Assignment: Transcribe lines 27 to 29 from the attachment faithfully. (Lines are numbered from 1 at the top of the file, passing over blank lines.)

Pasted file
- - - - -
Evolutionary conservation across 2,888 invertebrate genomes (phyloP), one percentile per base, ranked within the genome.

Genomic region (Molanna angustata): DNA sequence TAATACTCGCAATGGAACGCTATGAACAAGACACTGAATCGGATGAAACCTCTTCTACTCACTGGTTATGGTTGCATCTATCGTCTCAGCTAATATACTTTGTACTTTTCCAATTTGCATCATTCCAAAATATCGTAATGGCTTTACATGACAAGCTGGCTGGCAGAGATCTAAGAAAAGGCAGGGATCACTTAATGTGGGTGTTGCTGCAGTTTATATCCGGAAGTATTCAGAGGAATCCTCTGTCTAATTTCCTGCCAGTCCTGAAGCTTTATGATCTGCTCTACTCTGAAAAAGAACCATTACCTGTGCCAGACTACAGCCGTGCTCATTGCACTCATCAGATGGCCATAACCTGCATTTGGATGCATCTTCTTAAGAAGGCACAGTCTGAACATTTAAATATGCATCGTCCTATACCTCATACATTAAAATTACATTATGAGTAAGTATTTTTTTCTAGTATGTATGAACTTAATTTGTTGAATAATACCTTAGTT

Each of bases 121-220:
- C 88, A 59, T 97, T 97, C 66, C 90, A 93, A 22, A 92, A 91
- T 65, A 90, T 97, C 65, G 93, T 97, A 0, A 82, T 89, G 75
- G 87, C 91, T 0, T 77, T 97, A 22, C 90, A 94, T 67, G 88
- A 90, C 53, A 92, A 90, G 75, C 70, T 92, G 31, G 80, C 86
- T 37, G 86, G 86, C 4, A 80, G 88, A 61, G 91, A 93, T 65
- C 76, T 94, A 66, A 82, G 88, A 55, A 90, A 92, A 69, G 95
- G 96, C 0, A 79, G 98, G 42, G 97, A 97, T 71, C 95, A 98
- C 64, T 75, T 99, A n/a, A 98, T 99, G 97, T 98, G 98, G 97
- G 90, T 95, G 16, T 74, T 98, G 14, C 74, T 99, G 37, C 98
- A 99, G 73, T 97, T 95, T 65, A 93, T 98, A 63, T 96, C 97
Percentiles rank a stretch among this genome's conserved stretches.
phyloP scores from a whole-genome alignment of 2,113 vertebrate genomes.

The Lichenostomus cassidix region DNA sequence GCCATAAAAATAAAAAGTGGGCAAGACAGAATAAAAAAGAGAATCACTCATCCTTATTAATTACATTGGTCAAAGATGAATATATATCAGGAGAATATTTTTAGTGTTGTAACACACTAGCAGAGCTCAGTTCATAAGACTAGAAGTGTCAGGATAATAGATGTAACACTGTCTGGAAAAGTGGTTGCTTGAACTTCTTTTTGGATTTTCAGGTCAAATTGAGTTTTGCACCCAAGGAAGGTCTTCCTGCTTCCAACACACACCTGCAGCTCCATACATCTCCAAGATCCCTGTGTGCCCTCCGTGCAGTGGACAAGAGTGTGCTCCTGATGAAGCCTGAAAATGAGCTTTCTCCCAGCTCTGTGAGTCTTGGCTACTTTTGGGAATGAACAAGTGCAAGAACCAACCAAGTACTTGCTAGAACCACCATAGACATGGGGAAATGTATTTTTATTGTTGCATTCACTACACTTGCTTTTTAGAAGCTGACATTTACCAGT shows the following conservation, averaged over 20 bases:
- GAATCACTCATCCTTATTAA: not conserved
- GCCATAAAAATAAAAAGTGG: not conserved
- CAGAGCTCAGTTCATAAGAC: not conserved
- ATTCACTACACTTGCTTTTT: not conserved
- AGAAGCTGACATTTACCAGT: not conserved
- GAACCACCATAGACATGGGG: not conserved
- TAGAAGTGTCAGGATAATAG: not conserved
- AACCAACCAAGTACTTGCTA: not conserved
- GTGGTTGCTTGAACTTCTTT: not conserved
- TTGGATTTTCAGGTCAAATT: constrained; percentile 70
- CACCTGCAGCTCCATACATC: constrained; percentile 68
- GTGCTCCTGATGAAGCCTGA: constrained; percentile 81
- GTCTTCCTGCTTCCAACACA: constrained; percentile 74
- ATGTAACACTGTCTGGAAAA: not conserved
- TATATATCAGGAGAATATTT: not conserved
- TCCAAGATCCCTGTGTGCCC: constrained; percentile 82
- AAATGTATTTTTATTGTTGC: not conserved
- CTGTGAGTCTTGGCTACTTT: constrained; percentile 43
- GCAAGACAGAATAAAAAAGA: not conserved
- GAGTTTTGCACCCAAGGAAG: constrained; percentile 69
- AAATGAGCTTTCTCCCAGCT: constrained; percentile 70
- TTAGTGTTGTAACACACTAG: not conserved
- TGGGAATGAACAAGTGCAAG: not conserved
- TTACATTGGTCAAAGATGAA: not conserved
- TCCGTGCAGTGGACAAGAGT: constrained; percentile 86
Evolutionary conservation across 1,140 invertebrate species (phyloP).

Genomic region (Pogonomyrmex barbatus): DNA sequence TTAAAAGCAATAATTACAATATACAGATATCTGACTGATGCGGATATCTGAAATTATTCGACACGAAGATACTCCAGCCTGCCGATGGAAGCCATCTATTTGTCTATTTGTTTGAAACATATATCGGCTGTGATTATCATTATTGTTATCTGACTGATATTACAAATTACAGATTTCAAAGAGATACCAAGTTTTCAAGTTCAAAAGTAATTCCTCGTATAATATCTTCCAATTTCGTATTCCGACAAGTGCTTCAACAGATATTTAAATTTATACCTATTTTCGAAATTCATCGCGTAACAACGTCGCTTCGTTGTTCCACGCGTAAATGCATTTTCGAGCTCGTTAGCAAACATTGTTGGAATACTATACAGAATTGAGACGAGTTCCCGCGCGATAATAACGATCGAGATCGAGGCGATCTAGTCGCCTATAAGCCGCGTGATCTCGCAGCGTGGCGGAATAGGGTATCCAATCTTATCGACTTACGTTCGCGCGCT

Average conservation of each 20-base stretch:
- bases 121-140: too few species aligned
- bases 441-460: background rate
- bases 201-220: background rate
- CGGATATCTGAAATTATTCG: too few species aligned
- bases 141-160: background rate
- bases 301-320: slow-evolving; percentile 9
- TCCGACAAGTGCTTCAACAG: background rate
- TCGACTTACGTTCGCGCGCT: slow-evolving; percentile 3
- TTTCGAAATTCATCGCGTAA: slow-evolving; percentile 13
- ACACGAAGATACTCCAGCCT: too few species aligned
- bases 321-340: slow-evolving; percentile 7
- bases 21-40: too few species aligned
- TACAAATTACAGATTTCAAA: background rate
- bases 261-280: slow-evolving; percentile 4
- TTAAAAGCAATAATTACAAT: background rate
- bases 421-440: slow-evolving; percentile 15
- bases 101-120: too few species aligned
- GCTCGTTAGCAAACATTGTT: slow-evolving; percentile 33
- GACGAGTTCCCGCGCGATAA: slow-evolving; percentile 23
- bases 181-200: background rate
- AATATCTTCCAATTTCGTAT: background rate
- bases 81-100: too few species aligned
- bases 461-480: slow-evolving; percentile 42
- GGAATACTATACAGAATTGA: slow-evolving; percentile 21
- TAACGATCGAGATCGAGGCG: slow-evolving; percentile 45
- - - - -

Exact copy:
- CACCTGCAGCTCCATACATC: constrained; percentile 68
- GTGCTCCTGATGAAGCCTGA: constrained; percentile 81
- GTCTTCCTGCTTCCAACACA: constrained; percentile 74